Adding a new medication rather than increasing the dose of an existing one may be slightly more effective at lowering blood pressure for older adults with uncontrolled hypertension, albeit with a tradeoff, a large study suggests.
Guidelines usually recommend starting a combination of medications at low doses when initiating hypertension treatment, but it’s less clear which strategy is best for older adults needing further treatment intensification to reach target blood pressure, Carole E. Aubert, MD, MSc, Bern University Hospital, Switzerland, explained in a video accompanying the study, published online October 5 in Annals of Internal Medicine.
Among 178,562 treated veterans with systolic blood pressure (SBP) above 130 mm Hg and at least one antihypertensive drug not at full dose, the investigators found that only 25.5% received a new medication and 74.5% maximized their dose to intensify treatment. Adding a new medication was more likely with younger age and higher baseline systolic blood pressure.
At 3 months, however, fewer patients adhered to the new medication than to the maximized dose (49.8% vs 65.0%).
In contrast, mean SBP was lower by 0.8 mm Hg at 3 months and by 1.1 mm Hg at 12 months with the added new medication than with maximizing dose.
“Adding a new medication was associated with greater SBP reduction but less frequent sustained intensification, possibly suggesting that adverse drug events might be more common or patients less willing to take additional medications,” Aubert and her colleagues conclude.
“When adapting antihypertensive medication regimens, it is important to consider not only BP control but also the risk–benefit ratio of each antihypertensive medication in light of all comorbid conditions and co-medications and the added complexity of adding an additional medication, particularly in older patients with multiple comorbid conditions, who are more vulnerable to adverse effects of medication and frequently receive multiple medications,” they caution.
The study, which emulated a clinical trial, was limited by incomplete medication intake available in pharmacy records, fewer than 2% of participants were women, it relied on unstandardized office BP measurements, and the data were collected from 2011 to 2013, before more tolerable or potent drugs were available, the investigators acknowledge.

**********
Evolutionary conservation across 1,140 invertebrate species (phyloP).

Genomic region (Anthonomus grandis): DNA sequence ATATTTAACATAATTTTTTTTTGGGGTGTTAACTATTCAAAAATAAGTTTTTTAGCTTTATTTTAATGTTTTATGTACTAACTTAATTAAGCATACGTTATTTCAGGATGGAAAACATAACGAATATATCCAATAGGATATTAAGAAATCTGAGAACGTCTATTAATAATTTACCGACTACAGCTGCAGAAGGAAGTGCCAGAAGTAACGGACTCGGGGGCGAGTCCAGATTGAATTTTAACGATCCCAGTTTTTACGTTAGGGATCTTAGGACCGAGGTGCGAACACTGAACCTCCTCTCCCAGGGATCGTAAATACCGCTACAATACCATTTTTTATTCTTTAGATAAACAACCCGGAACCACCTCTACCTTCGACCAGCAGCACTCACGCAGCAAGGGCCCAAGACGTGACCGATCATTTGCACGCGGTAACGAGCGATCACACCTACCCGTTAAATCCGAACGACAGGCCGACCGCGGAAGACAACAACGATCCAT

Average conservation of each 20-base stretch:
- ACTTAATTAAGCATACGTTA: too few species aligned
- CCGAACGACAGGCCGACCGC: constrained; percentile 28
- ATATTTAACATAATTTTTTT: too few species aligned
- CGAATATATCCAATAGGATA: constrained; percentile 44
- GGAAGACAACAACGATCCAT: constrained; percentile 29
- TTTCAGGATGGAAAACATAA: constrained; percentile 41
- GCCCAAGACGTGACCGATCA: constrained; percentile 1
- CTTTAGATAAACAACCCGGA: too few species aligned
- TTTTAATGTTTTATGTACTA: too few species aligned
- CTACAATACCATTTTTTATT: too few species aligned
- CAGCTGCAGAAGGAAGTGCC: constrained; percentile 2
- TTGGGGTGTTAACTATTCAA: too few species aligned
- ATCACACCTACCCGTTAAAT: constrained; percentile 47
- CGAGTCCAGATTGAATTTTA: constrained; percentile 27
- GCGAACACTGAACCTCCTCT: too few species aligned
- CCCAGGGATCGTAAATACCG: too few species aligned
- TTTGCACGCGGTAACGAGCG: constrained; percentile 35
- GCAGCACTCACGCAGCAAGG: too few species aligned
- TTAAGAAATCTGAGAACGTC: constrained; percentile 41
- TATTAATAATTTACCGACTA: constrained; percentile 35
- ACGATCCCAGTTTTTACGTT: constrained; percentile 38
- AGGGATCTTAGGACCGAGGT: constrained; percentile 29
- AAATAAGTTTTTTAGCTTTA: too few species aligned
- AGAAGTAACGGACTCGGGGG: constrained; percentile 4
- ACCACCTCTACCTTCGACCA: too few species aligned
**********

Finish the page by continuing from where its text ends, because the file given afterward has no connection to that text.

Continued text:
An accompanying editorial suggests that the main shortcoming of the study lies in the broad spectrum of situations that prompted treatment intensification, including baseline number and doses of antihypertensive drugs, number of pills per day, BP level, and clinical condition, such as comorbid conditions and fitness.
“Encompassing such a heterogeneous case mix prevents definitive conclusions on how best to intensify treatment in patients with uncontrolled hypertension, in general or in any given situation,” writes Olivier Steichen, MD, PhD, Hôpital Tenon, Paris.
Nonetheless, two results must be stressed, she says. “First, whatever the chosen strategy, treatment intensification leads to large BP decreases in patients who need it the most.” The 12-month decrease in SBP averaged about 8 mm Hg for patients with baseline readings between 140 and 160 mm Hg and about 20 mm Hg in those with a baseline SBP above 160 mm Hg.
Second, she notes, that the two intensification strategies are associated with similar 12-month BP decreases in the emulated intention-to-treat analysis.
“In this analysis, mean BP decrease is the compound result of persistence and BP lowering potency,” Steichen says. “A similar mean BP decrease despite lower persistence is, therefore, confirmatory evidence that drug addition is more potent than dose maximization in those who persist. When a large BP decrease is needed, drug addition should be preferred together with promoting persistence — for example, with [single-pill combinations] SPCs and patient education.”
The study was funded by the National Institute on Aging and the Veterans Health Administration. Aubert reports support from the Swiss National Science Foundation. Steichen reports no relevant financial relationships.